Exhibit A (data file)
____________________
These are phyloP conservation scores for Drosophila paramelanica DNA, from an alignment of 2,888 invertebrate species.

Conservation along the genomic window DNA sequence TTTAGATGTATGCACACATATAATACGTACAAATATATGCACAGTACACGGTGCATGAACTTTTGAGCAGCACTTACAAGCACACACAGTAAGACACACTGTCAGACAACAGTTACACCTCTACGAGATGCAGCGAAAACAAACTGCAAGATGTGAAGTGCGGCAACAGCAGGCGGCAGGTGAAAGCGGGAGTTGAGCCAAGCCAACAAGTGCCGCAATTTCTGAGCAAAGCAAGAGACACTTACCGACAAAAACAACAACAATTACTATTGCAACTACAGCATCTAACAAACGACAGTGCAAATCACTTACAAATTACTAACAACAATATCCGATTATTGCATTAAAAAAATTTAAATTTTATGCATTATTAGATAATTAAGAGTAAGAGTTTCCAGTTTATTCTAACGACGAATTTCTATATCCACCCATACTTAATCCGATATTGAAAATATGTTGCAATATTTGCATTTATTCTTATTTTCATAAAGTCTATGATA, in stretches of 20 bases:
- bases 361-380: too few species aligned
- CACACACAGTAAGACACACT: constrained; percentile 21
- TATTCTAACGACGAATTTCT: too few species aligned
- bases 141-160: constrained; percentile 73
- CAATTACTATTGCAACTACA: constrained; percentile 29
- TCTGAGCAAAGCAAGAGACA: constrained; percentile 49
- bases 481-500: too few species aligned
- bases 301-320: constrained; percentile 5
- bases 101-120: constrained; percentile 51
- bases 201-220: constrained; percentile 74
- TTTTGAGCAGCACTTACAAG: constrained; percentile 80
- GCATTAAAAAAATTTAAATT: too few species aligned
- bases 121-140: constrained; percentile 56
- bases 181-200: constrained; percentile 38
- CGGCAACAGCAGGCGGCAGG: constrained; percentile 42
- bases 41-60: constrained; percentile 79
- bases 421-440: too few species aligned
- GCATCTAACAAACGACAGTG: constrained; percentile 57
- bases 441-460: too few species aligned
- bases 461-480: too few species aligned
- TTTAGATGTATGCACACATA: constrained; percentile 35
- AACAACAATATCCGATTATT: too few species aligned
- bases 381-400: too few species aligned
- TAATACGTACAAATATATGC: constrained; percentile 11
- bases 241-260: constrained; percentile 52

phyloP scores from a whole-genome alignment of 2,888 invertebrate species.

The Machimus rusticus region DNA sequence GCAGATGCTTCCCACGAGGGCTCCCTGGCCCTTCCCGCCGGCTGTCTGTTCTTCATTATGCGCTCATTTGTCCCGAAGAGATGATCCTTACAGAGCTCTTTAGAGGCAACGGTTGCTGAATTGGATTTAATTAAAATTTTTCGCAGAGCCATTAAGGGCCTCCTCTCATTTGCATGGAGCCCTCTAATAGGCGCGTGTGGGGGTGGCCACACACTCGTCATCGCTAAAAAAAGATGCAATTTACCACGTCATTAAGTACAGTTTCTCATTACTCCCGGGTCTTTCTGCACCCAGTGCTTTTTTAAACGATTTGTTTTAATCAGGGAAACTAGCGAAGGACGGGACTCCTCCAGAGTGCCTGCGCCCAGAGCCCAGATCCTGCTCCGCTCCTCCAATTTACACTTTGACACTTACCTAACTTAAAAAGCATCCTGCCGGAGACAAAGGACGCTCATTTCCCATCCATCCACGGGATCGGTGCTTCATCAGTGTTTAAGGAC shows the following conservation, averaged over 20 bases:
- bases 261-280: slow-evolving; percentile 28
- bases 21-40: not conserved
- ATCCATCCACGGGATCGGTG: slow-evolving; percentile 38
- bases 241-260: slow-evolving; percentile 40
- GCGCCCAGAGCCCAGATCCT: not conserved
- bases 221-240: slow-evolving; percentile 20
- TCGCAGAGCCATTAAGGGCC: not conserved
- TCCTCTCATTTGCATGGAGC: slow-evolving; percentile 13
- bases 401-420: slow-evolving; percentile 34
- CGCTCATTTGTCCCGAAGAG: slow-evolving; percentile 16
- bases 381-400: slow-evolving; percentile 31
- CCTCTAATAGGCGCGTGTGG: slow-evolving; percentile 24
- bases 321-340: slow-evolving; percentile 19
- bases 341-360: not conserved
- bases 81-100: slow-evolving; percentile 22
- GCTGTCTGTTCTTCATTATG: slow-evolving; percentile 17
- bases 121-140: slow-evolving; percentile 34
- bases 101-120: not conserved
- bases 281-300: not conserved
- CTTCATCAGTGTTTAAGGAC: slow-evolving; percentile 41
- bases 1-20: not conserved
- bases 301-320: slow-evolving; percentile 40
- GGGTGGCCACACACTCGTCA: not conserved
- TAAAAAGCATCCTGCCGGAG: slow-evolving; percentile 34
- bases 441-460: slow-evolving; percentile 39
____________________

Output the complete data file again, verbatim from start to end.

These are phyloP conservation scores for Drosophila paramelanica DNA, from an alignment of 2,888 invertebrate species.

Conservation along the genomic window DNA sequence TTTAGATGTATGCACACATATAATACGTACAAATATATGCACAGTACACGGTGCATGAACTTTTGAGCAGCACTTACAAGCACACACAGTAAGACACACTGTCAGACAACAGTTACACCTCTACGAGATGCAGCGAAAACAAACTGCAAGATGTGAAGTGCGGCAACAGCAGGCGGCAGGTGAAAGCGGGAGTTGAGCCAAGCCAACAAGTGCCGCAATTTCTGAGCAAAGCAAGAGACACTTACCGACAAAAACAACAACAATTACTATTGCAACTACAGCATCTAACAAACGACAGTGCAAATCACTTACAAATTACTAACAACAATATCCGATTATTGCATTAAAAAAATTTAAATTTTATGCATTATTAGATAATTAAGAGTAAGAGTTTCCAGTTTATTCTAACGACGAATTTCTATATCCACCCATACTTAATCCGATATTGAAAATATGTTGCAATATTTGCATTTATTCTTATTTTCATAAAGTCTATGATA, in stretches of 20 bases:
- bases 361-380: too few species aligned
- CACACACAGTAAGACACACT: constrained; percentile 21
- TATTCTAACGACGAATTTCT: too few species aligned
- bases 141-160: constrained; percentile 73
- CAATTACTATTGCAACTACA: constrained; percentile 29
- TCTGAGCAAAGCAAGAGACA: constrained; percentile 49
- bases 481-500: too few species aligned
- bases 301-320: constrained; percentile 5
- bases 101-120: constrained; percentile 51
- bases 201-220: constrained; percentile 74
- TTTTGAGCAGCACTTACAAG: constrained; percentile 80
- GCATTAAAAAAATTTAAATT: too few species aligned
- bases 121-140: constrained; percentile 56
- bases 181-200: constrained; percentile 38
- CGGCAACAGCAGGCGGCAGG: constrained; percentile 42
- bases 41-60: constrained; percentile 79
- bases 421-440: too few species aligned
- GCATCTAACAAACGACAGTG: constrained; percentile 57
- bases 441-460: too few species aligned
- bases 461-480: too few species aligned
- TTTAGATGTATGCACACATA: constrained; percentile 35
- AACAACAATATCCGATTATT: too few species aligned
- bases 381-400: too few species aligned
- TAATACGTACAAATATATGC: constrained; percentile 11
- bases 241-260: constrained; percentile 52

phyloP scores from a whole-genome alignment of 2,888 invertebrate species.

The Machimus rusticus region DNA sequence GCAGATGCTTCCCACGAGGGCTCCCTGGCCCTTCCCGCCGGCTGTCTGTTCTTCATTATGCGCTCATTTGTCCCGAAGAGATGATCCTTACAGAGCTCTTTAGAGGCAACGGTTGCTGAATTGGATTTAATTAAAATTTTTCGCAGAGCCATTAAGGGCCTCCTCTCATTTGCATGGAGCCCTCTAATAGGCGCGTGTGGGGGTGGCCACACACTCGTCATCGCTAAAAAAAGATGCAATTTACCACGTCATTAAGTACAGTTTCTCATTACTCCCGGGTCTTTCTGCACCCAGTGCTTTTTTAAACGATTTGTTTTAATCAGGGAAACTAGCGAAGGACGGGACTCCTCCAGAGTGCCTGCGCCCAGAGCCCAGATCCTGCTCCGCTCCTCCAATTTACACTTTGACACTTACCTAACTTAAAAAGCATCCTGCCGGAGACAAAGGACGCTCATTTCCCATCCATCCACGGGATCGGTGCTTCATCAGTGTTTAAGGAC shows the following conservation, averaged over 20 bases:
- bases 261-280: slow-evolving; percentile 28
- bases 21-40: not conserved
- ATCCATCCACGGGATCGGTG: slow-evolving; percentile 38
- bases 241-260: slow-evolving; percentile 40
- GCGCCCAGAGCCCAGATCCT: not conserved
- bases 221-240: slow-evolving; percentile 20
- TCGCAGAGCCATTAAGGGCC: not conserved
- TCCTCTCATTTGCATGGAGC: slow-evolving; percentile 13
- bases 401-420: slow-evolving; percentile 34
- CGCTCATTTGTCCCGAAGAG: slow-evolving; percentile 16
- bases 381-400: slow-evolving; percentile 31
- CCTCTAATAGGCGCGTGTGG: slow-evolving; percentile 24
- bases 321-340: slow-evolving; percentile 19
- bases 341-360: not conserved
- bases 81-100: slow-evolving; percentile 22
- GCTGTCTGTTCTTCATTATG: slow-evolving; percentile 17
- bases 121-140: slow-evolving; percentile 34
- bases 101-120: not conserved
- bases 281-300: not conserved
- CTTCATCAGTGTTTAAGGAC: slow-evolving; percentile 41
- bases 1-20: not conserved
- bases 301-320: slow-evolving; percentile 40
- GGGTGGCCACACACTCGTCA: not conserved
- TAAAAAGCATCCTGCCGGAG: slow-evolving; percentile 34
- bases 441-460: slow-evolving; percentile 39